Written by: Matt Patti | August 11th, 2021
The Stairs (Peter ‘Drago’ Tiemann, 2021) 2 out of 4 stars.
There are many fantastic, unique sci-fi concepts out there in films today that invigorate people’s minds and quench their thirst for innovative, thought-provoking ideas. Unfortunately, the new horror/sci-fi hybrid The Stairs is not one of them. The film’s initial premise and many of its subsequent plot points are all material that we have seen before in numerous other forms, and its few unique features are just slightly altered versions of things already existing in a variety of other sci-fi and horror works. The film doesn’t have any huge issues or shortcomings, but it is the mundane, unoriginal plot mixed with unfulfilling character work that holds the film back from being a quality experience.
The Stairs begins with a young child and his grandfather going on a hunting trip. After shooting a buck, Jesse (Thomas Wethington) and his grandpa, Gene (John Schneider, Switched), attempt to follow its trail of blood. Along the way, Jesse finds a flawless, exquisite staircase in the middle of the woods. The steps go off to the left and right but end abruptly. He notices a creature behind the stairs and goes to investigate but is pulled seemingly into the staircase by an unseen force. Grandpa Gene attempts to save him but is also dragged into the mysterious phenomena. 20 years later, a group of friends go hiking in the same woods where Jesse and Gene disappeared. They witness many peculiar events in the forest and also end up coming across the same set of stairs that Jesse discovered. As strange happenings continue around them, they must fight to survive.
The Stairs is not a terrible film, and technically, it is quite well made. Vivid cinematography and exceptional sound design make it a pleasurable viewing experience from the first shot onward. Most of the performances are passable, with the exception being Wethington’s performance as Jesse, along with some slightly cheesy lines throughout the film. The group of hikers are diverse enough to not blend together and some of the characters are a bit compelling. Also, the ending of the film offers a rare, different choice than most films of this type, which I found refreshing.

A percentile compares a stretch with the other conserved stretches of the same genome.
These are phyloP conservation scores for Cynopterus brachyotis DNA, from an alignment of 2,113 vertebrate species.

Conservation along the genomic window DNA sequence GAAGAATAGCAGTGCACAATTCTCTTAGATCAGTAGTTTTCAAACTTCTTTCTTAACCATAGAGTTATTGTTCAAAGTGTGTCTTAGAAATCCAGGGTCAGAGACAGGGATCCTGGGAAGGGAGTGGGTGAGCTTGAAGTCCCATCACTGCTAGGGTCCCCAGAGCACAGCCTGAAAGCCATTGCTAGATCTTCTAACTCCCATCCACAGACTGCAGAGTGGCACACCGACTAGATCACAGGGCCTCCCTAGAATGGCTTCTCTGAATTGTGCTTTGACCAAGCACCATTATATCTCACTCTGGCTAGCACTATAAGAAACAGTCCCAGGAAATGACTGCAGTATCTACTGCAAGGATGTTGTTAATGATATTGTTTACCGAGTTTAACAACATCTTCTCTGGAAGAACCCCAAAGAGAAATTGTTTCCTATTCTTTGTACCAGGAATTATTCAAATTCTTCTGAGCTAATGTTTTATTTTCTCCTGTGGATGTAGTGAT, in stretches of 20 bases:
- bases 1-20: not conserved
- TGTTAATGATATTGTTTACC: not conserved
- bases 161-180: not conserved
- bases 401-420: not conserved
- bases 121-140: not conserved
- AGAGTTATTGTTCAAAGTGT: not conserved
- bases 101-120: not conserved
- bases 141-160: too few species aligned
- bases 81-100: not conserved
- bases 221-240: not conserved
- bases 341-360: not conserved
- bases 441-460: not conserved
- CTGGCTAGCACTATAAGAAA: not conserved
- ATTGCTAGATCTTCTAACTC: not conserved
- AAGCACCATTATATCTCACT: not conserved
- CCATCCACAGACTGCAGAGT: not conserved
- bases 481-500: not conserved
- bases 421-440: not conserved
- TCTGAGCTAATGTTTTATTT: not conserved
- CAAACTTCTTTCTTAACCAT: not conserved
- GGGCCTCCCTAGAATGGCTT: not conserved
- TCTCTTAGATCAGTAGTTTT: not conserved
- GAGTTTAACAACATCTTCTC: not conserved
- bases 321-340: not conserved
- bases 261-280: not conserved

However, when looking back, I really cannot come up with one solid aspect of it that stands out. Director Peter ‘Drago’ Tiemann, making his debut, doesn’t do anything exceptionally well. Even the surprise ending is more of just a fun oddity than anything magnificent. I think my main issue, though, is that there is a lack of conflict throughout much of the runtime. Like some films of the horror genre, nothing very intriguing or frightening happens until the second half. However, other movies that follow this same pattern at least have some kind of conflict in the first half that keeps the audience on edge. This film contains none of that, only minor inconveniences that the director attempts to disguise as genuine conflict, but without tension.
The unspectacular plot and run-of-the-mill characters, paired with a myriad of other, smaller issues such as exposition-heavy scenes, poor costume design, and forced emotional moments combine to equal an unexciting, disappointing film. Even the titular stairs play a very small, irrelevant role. The film would not change much at all if they were removed from it … that’s how insignificant they are. By no means is The Stairs awful; it has a solid foundation and there aren’t many egregious errors in it. In the end, though, it simply does not do enough to be memorable, and, just like the staircase in the film, leads nowhere.